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A Review of Bankocracy
by Collin G. Matton
27 March 2017

Financial experts, political pundits, the popular press, and even Hollywood directors have dissected the financial crisis of 2008. Sadly, not much has changed since then to prevent it from occurring again. So why read yet another autopsy report, even one as well documented as Eric Toussaint’s Bankocracy? Here, both the reader who is unfamiliar with the financial engineering and political chicanery that led to the crisis, and the more attuned student of those machinations, can find insight into the causes of and solutions to the financial meltdown that has defined the early 21st century.

The book discusses the banking crisis through both European and American lenses. It addresses two main themes: the proximate causes of the collapse, and recommendations for how to prevent it from happening again. Toussaint warns that the events could recur because the banks have not changed their pattern of destruction at all since the crisis—and the evidence he submits supports that claim. The book begins appropriately enough, given the author’s previous works on the destabilizing effects of massive debt, by linking the 2008 financial crisis to excessive leverage. ’The culprit,’ he writes, ’is debt which has had an impact on real estate valuations, the financial sector in general, deregulation, private debt and speculation. The financial crisis was caused by the collapse of private debt’ (p. 20). Even the most inured reader will quiver at the statistics Toussaint presents in support of this view, among them that ’the debt of the poorest 20% of households rose by 90% between 2000 and 2008.’ This has become well-trod ground in assessments of the proximate cause of the crisis.

It is when Toussaint shifts his view from the destructive nature of debt in the early years of this century to the transformation of labor-based economies into capital-dominated systems that we start to gain a fresh insight into the crisis. Toussaint describes the critique of capitalist economics put forward by Jean-Marie Harribey in his 2013 book La Richesse, la valeur et l’inestimable [Wealth, Value and the Incalculable]. Harribey argues that both the role that capital plays in economic life and the way that role is understood have undergone transformation. Capital was once mainly put to productive uses in the real economy, with working-class people generating profits by producing goods for their employers to sell; several decades ago, this system was replaced by one grounded in ’the myth of the fecundity of capital’—the idea that capital can grow on its own. The belief that capital can grow without any accompanying actual productive activity ushered in an era of destructive behavior on the part of the banks: the excessive expansion of debt, the proliferation of highly risky off-balance-sheet transactions, shadow banking that operates outside regulatory supervision, and offshore banking that exists to protect some while denying transparency to all.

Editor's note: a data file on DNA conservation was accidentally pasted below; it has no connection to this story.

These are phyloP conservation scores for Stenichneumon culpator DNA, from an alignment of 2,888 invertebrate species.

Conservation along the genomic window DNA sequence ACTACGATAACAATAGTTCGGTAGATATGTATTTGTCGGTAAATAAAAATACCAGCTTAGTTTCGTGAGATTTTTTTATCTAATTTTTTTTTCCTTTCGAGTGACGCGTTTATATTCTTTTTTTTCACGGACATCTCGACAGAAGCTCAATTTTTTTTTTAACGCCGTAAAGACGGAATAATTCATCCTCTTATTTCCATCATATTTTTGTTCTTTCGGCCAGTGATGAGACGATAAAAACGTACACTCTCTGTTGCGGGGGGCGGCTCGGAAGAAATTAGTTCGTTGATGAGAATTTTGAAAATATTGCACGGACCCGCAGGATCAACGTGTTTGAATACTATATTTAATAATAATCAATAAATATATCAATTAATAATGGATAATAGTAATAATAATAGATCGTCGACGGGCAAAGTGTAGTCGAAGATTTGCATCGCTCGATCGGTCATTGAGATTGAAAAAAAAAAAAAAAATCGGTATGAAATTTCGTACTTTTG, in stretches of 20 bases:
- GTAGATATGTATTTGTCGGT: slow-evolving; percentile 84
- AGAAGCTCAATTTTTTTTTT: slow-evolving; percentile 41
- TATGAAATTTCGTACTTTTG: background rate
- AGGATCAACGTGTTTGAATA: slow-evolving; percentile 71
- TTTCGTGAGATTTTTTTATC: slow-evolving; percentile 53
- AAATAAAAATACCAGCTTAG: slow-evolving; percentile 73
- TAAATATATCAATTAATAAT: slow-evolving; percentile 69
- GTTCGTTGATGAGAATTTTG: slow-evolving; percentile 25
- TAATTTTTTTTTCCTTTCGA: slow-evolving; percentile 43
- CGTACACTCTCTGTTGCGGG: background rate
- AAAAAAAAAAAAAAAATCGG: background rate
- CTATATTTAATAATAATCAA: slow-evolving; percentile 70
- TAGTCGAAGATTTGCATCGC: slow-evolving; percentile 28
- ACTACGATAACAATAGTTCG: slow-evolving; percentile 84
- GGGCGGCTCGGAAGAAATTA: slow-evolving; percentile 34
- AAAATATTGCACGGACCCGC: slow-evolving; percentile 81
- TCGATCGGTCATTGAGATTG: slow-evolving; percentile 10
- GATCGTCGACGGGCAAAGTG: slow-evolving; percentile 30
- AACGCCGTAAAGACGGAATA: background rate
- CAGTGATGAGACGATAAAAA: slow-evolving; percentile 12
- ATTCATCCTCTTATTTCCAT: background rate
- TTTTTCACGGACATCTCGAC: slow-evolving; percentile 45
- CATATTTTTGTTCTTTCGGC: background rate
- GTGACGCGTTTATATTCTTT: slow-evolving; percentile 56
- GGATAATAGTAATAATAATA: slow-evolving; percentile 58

The fecundity of capital, abetted by these practices, was directed to achieving outsized Return on Equity (ROE) for the potential and actual holders of bank securities. It was as though the banking system decided to emulate the excessive risk-taking of start-up Silicon Valley companies which attracted capital through outsized promised returns. Put another way, banks discovered ’burn money,’ the illusory pre-crash currency. Since banks could rarely achieve high returns on equity through their traditional business model, they turned to financial engineering to generate better-than-expected ROE rates that were not sustainable. At Goldman Sachs and Morgan Stanley ROE rates reached 30 percent at the height of the debt-financed bubble, only to fall to 12 and 16 percent, respectively, after the Enron collapse. These institutions, and others like them, were then encouraged by the policies of the Federal Reserve and the Bush Administration’s Treasury Department to again load their balance sheets with debt. As a result, their ROEs climbed back to 30 percent before the 2007-08 collapse.